The pattern calls for Sierra by Cascade Yarns, which was discontinued, so I substituted by using Lark by Quince & Co. The gray color is called frost and the pink color is called petal. They are lovely to knit with. I used less then one full skein of the lark as the main color and only a little bit of the petal for the border. I bought the ribbon from Joann Fabrics. The pattern called for 1/2 inch ribbon, but I could only find 3/8 inch in a matching color, so I went with that.

Wintergreen knit baby hat / warporweft.com

 

Notes on the Pattern

Gauge: I tend to knit loosely and generally have to go down a needle size, but I ended up going up a needle size (I used a US 6 (4 mm)) and was still slightly under the recommended gauge.

Size: The pattern only has unspecified "baby" and "toddler/child" sizes. The hat I made was for a first birthday, so I went with the "toddler/child" size.

I knit the arch part of the hat as written. It took three full repeats of the arch pattern to get to 7 inches long for me. Then I added one more row to end on the right side before continuing with the pattern.

Row 13 of the toddler/child size pattern omits part of the designation for some stitches, so I knit it as follows - K1 *m1L, k5, skp, k2tog, k3, m1R, k1, m1L, k3, skp, k2tog, k5, m1R, k1, repeat * to end.

For the border, I knit it as written in the pattern, but I added two additional rows of stockinette after the ribbon holes. For a continuous piping look, I knit the last row in the pink yarn and bound off in the pink yarn as well. If you wanted to continue the border up the sides of the ribbon band you could add a row of single crochet border with the pink yarn or, alternatively, as you work this section, you could knit the first and last stitch of each row in the contrasting pink color.

I blocked the hat in Soak Wash and laid it flat on its side to make sure the straight parts of each side lined up.    

Note: If you tie the ribbon around a child's neck,  make sure you watch them closely to avoid choking hazards.

 

Quick Info:

Pattern: Wintergreen Bonnet by Larissa Brown on Raverly

Yarn: Quince & Co. Lark in Frost (main color) and Petal (border color)

Blocking: Soak Wash and blocking pins

Beginning Knitting Tip

Today I'm sharing a knitting tip that it took me far too long to learn, but will hopefully be helpful to beginning knitters. When you put your knitting down in the middle of a row because you are too tired or get interrupted, which will happen more frequently than you would think (at least it happens to me all the time between text messages, phone calls, hungry or bored cats, dinner that needs to be stirred in the pot, etc.), you may forget in which direction you were knitting. You will want to panic because you may end up knitting in the wrong direction and then will have to take out several rows, but fear not!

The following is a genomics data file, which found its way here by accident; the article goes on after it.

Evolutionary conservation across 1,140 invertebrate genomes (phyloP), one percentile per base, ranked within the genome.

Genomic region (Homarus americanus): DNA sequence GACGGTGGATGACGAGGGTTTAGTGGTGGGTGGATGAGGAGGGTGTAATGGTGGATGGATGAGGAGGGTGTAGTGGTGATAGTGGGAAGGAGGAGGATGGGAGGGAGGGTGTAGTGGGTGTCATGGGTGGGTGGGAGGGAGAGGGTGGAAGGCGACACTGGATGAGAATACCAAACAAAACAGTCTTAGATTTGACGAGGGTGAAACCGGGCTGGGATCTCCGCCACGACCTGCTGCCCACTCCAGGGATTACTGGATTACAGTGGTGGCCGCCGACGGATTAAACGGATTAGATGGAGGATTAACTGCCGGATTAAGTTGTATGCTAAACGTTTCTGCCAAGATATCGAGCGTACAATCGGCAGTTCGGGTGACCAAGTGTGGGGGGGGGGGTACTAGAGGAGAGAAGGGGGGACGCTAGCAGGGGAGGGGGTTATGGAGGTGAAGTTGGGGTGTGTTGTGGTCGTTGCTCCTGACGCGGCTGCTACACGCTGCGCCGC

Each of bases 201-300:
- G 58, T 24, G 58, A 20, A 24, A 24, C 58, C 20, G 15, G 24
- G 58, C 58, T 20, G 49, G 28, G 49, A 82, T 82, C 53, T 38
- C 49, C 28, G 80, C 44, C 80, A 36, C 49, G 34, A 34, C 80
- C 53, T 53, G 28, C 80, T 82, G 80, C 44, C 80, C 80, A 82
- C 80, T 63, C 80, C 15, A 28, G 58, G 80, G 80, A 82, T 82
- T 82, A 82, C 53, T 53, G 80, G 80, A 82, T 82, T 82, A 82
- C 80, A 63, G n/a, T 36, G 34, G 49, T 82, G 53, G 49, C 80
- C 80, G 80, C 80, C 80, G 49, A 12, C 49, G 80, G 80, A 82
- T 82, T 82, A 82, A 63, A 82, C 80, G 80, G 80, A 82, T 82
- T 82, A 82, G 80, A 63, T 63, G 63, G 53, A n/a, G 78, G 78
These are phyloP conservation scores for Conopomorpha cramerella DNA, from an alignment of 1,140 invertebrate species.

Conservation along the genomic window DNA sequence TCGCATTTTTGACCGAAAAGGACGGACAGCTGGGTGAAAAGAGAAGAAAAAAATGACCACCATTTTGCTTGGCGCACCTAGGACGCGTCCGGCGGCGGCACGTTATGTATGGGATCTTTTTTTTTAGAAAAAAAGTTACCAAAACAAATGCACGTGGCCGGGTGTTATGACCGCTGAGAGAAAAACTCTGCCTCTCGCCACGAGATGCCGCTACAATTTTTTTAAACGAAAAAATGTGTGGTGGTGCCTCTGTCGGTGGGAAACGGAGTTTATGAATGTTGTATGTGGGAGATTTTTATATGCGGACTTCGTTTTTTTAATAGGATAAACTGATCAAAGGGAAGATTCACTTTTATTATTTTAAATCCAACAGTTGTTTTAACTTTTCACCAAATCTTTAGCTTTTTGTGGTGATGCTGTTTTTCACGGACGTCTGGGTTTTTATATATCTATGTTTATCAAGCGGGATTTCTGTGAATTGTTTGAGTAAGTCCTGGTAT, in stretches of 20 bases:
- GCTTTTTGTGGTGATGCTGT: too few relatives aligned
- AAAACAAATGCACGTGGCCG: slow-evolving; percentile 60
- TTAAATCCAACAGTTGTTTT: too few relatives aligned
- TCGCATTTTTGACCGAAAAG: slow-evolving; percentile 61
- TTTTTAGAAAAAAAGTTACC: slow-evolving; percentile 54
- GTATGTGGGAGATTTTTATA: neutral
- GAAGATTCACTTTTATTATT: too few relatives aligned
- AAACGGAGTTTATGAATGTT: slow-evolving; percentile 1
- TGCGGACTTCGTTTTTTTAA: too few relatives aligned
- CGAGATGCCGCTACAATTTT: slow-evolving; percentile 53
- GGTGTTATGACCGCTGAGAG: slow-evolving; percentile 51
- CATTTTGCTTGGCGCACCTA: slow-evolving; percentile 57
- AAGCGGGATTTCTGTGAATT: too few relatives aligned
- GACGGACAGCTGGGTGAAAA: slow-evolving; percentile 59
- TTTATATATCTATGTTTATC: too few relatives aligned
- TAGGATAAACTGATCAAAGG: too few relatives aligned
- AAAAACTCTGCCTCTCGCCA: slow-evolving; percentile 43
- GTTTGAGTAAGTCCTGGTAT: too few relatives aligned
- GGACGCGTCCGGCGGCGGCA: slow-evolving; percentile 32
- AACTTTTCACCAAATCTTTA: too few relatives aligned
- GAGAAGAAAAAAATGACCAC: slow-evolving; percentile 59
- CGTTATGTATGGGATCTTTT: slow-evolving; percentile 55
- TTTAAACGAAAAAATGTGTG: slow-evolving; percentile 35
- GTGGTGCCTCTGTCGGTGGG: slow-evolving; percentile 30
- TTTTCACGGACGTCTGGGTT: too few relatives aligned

Easy beginning knitting tip everyone should know

If you look at what side the strand of yarn that you are working is connected to, THAT will be the needle that you hold in your RIGHT HAND when you pick up your knitting. You can see it in my right hand in the photo above. When you hold the needle with the yarn attached in your right hand, you will continue to knit in the correct direction onto the left needle. See how easy that is?!

I hope this helps. Cheers!

More Tips:

Tips to Keep Your Knit and Woven Items Smelling Fresh

Top 3 Must Have Weaving Books

Modern Brush Calligraphy Class

A few weeks ago, a friend asked me to join her at an Intro to Modern Brush Calligraphy class and I jumped at the chance. I've seen so much great modern calligraphy on Instagram recently that I couldn't resist! And I am so happy that I did. Sara Ward of Cable Car Couture taught the class and she was knowledgeable, stylish and a total sweetheart. The class runs for about three hours and goes through the structure of the letters in a way that builds on what you are learning instead of proceeding straight through A to Z.  We also got to keep the marker we were using along with the booklet that has plenty of examples to keep practicing. 

Modern Brush Calligraphy / warporweft.com

The only thing I was a bit wary about was that the class location was only provided two or three days before the class, which was at someone's home. It's probably because I am from the northeast, but it always makes me a bit uneasy to go to a total stranger's house. I'm saying this more as a warning about what to expect than as a problem with the class. Everything ended up really great and I can't wait to take another class with Sara! 

 

Quince & Co. Baby Duck Boots and a Baby Hat

Earlier this year my friend, Alex, was gifted a Quince & Co. baby duck booties kit while she was pregnant, but she didn't get around to knitting it before the baby arrived, so she asked me to knit the booties for her son. They are really cute, if I do say so myself. This is the first time I've knit with Quince & Co. yarn and it is really nice. I didn't have any problems or major adjustments to the pattern, which I really appreciate! The kit is from Quince & Co. or you can purchase the booties pattern and yarn separately from London Loop Knitting. I made the larger of the baby size booties in 6-12 months (not the toddler size) and had enough yarn leftover to make the adorable baby hat, too.

Quince & Co Baby Duck Boots and Knit Hat by Warp or Weft